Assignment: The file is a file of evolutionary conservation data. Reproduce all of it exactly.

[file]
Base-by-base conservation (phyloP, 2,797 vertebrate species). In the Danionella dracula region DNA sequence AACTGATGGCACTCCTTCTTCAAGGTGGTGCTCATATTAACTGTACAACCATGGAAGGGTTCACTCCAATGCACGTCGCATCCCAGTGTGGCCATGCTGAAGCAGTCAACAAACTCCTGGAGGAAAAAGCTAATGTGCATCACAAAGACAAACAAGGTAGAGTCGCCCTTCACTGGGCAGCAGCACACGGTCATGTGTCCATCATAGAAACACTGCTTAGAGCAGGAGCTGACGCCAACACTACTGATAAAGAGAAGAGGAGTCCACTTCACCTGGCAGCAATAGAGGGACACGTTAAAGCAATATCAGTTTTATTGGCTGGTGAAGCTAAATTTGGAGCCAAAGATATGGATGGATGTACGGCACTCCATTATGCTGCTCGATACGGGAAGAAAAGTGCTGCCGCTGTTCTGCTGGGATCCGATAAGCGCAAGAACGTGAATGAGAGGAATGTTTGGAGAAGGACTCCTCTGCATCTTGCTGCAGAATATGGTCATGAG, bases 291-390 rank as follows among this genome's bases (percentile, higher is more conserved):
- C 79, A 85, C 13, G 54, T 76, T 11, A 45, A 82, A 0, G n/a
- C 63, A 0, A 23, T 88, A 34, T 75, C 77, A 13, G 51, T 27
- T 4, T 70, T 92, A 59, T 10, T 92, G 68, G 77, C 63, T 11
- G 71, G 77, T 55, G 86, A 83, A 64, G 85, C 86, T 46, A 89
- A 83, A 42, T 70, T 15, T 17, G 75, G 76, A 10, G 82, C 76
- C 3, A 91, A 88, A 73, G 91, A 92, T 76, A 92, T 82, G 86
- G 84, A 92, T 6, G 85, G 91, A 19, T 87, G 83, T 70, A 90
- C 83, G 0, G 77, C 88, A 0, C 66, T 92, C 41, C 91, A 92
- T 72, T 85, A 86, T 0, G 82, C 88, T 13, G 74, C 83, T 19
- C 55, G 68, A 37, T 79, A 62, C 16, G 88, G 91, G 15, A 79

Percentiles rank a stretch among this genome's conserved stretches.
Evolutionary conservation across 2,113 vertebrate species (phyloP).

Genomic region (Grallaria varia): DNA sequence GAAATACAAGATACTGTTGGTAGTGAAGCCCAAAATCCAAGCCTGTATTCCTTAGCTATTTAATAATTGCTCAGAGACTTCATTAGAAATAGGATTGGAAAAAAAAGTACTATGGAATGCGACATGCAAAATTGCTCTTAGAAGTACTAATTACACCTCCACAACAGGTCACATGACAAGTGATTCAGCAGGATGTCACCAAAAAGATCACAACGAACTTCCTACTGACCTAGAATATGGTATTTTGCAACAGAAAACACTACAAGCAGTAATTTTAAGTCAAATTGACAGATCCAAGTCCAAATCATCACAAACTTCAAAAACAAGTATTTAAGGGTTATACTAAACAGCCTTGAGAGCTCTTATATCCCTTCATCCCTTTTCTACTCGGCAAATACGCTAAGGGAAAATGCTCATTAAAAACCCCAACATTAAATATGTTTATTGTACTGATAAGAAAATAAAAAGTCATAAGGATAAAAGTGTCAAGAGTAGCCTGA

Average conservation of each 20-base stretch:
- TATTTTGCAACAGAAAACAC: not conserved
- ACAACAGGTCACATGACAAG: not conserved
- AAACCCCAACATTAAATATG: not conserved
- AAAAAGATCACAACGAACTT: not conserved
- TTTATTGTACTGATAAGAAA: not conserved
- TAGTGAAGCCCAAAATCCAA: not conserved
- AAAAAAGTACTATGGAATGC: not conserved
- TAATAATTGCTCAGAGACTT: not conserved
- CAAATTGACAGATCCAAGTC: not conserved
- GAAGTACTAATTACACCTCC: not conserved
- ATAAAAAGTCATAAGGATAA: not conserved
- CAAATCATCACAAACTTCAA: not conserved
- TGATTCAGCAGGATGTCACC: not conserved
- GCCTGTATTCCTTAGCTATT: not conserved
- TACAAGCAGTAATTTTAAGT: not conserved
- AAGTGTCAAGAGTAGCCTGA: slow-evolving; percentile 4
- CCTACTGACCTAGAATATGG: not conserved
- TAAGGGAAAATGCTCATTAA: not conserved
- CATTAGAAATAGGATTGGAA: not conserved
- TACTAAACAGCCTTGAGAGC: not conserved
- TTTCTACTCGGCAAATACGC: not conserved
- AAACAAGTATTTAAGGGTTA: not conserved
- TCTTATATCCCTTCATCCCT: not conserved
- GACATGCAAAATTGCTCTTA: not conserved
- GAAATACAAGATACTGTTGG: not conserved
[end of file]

Base-by-base conservation (phyloP, 2,797 vertebrate species). In the Danionella dracula region DNA sequence AACTGATGGCACTCCTTCTTCAAGGTGGTGCTCATATTAACTGTACAACCATGGAAGGGTTCACTCCAATGCACGTCGCATCCCAGTGTGGCCATGCTGAAGCAGTCAACAAACTCCTGGAGGAAAAAGCTAATGTGCATCACAAAGACAAACAAGGTAGAGTCGCCCTTCACTGGGCAGCAGCACACGGTCATGTGTCCATCATAGAAACACTGCTTAGAGCAGGAGCTGACGCCAACACTACTGATAAAGAGAAGAGGAGTCCACTTCACCTGGCAGCAATAGAGGGACACGTTAAAGCAATATCAGTTTTATTGGCTGGTGAAGCTAAATTTGGAGCCAAAGATATGGATGGATGTACGGCACTCCATTATGCTGCTCGATACGGGAAGAAAAGTGCTGCCGCTGTTCTGCTGGGATCCGATAAGCGCAAGAACGTGAATGAGAGGAATGTTTGGAGAAGGACTCCTCTGCATCTTGCTGCAGAATATGGTCATGAG, bases 291-390 rank as follows among this genome's bases (percentile, higher is more conserved):
- C 79, A 85, C 13, G 54, T 76, T 11, A 45, A 82, A 0, G n/a
- C 63, A 0, A 23, T 88, A 34, T 75, C 77, A 13, G 51, T 27
- T 4, T 70, T 92, A 59, T 10, T 92, G 68, G 77, C 63, T 11
- G 71, G 77, T 55, G 86, A 83, A 64, G 85, C 86, T 46, A 89
- A 83, A 42, T 70, T 15, T 17, G 75, G 76, A 10, G 82, C 76
- C 3, A 91, A 88, A 73, G 91, A 92, T 76, A 92, T 82, G 86
- G 84, A 92, T 6, G 85, G 91, A 19, T 87, G 83, T 70, A 90
- C 83, G 0, G 77, C 88, A 0, C 66, T 92, C 41, C 91, A 92
- T 72, T 85, A 86, T 0, G 82, C 88, T 13, G 74, C 83, T 19
- C 55, G 68, A 37, T 79, A 62, C 16, G 88, G 91, G 15, A 79

Percentiles rank a stretch among this genome's conserved stretches.
Evolutionary conservation across 2,113 vertebrate species (phyloP).

Genomic region (Grallaria varia): DNA sequence GAAATACAAGATACTGTTGGTAGTGAAGCCCAAAATCCAAGCCTGTATTCCTTAGCTATTTAATAATTGCTCAGAGACTTCATTAGAAATAGGATTGGAAAAAAAAGTACTATGGAATGCGACATGCAAAATTGCTCTTAGAAGTACTAATTACACCTCCACAACAGGTCACATGACAAGTGATTCAGCAGGATGTCACCAAAAAGATCACAACGAACTTCCTACTGACCTAGAATATGGTATTTTGCAACAGAAAACACTACAAGCAGTAATTTTAAGTCAAATTGACAGATCCAAGTCCAAATCATCACAAACTTCAAAAACAAGTATTTAAGGGTTATACTAAACAGCCTTGAGAGCTCTTATATCCCTTCATCCCTTTTCTACTCGGCAAATACGCTAAGGGAAAATGCTCATTAAAAACCCCAACATTAAATATGTTTATTGTACTGATAAGAAAATAAAAAGTCATAAGGATAAAAGTGTCAAGAGTAGCCTGA

Average conservation of each 20-base stretch:
- TATTTTGCAACAGAAAACAC: not conserved
- ACAACAGGTCACATGACAAG: not conserved
- AAACCCCAACATTAAATATG: not conserved
- AAAAAGATCACAACGAACTT: not conserved
- TTTATTGTACTGATAAGAAA: not conserved
- TAGTGAAGCCCAAAATCCAA: not conserved
- AAAAAAGTACTATGGAATGC: not conserved
- TAATAATTGCTCAGAGACTT: not conserved
- CAAATTGACAGATCCAAGTC: not conserved
- GAAGTACTAATTACACCTCC: not conserved
- ATAAAAAGTCATAAGGATAA: not conserved
- CAAATCATCACAAACTTCAA: not conserved
- TGATTCAGCAGGATGTCACC: not conserved
- GCCTGTATTCCTTAGCTATT: not conserved
- TACAAGCAGTAATTTTAAGT: not conserved
- AAGTGTCAAGAGTAGCCTGA: slow-evolving; percentile 4
- CCTACTGACCTAGAATATGG: not conserved
- TAAGGGAAAATGCTCATTAA: not conserved
- CATTAGAAATAGGATTGGAA: not conserved
- TACTAAACAGCCTTGAGAGC: not conserved
- TTTCTACTCGGCAAATACGC: not conserved
- AAACAAGTATTTAAGGGTTA: not conserved
- TCTTATATCCCTTCATCCCT: not conserved
- GACATGCAAAATTGCTCTTA: not conserved
- GAAATACAAGATACTGTTGG: not conserved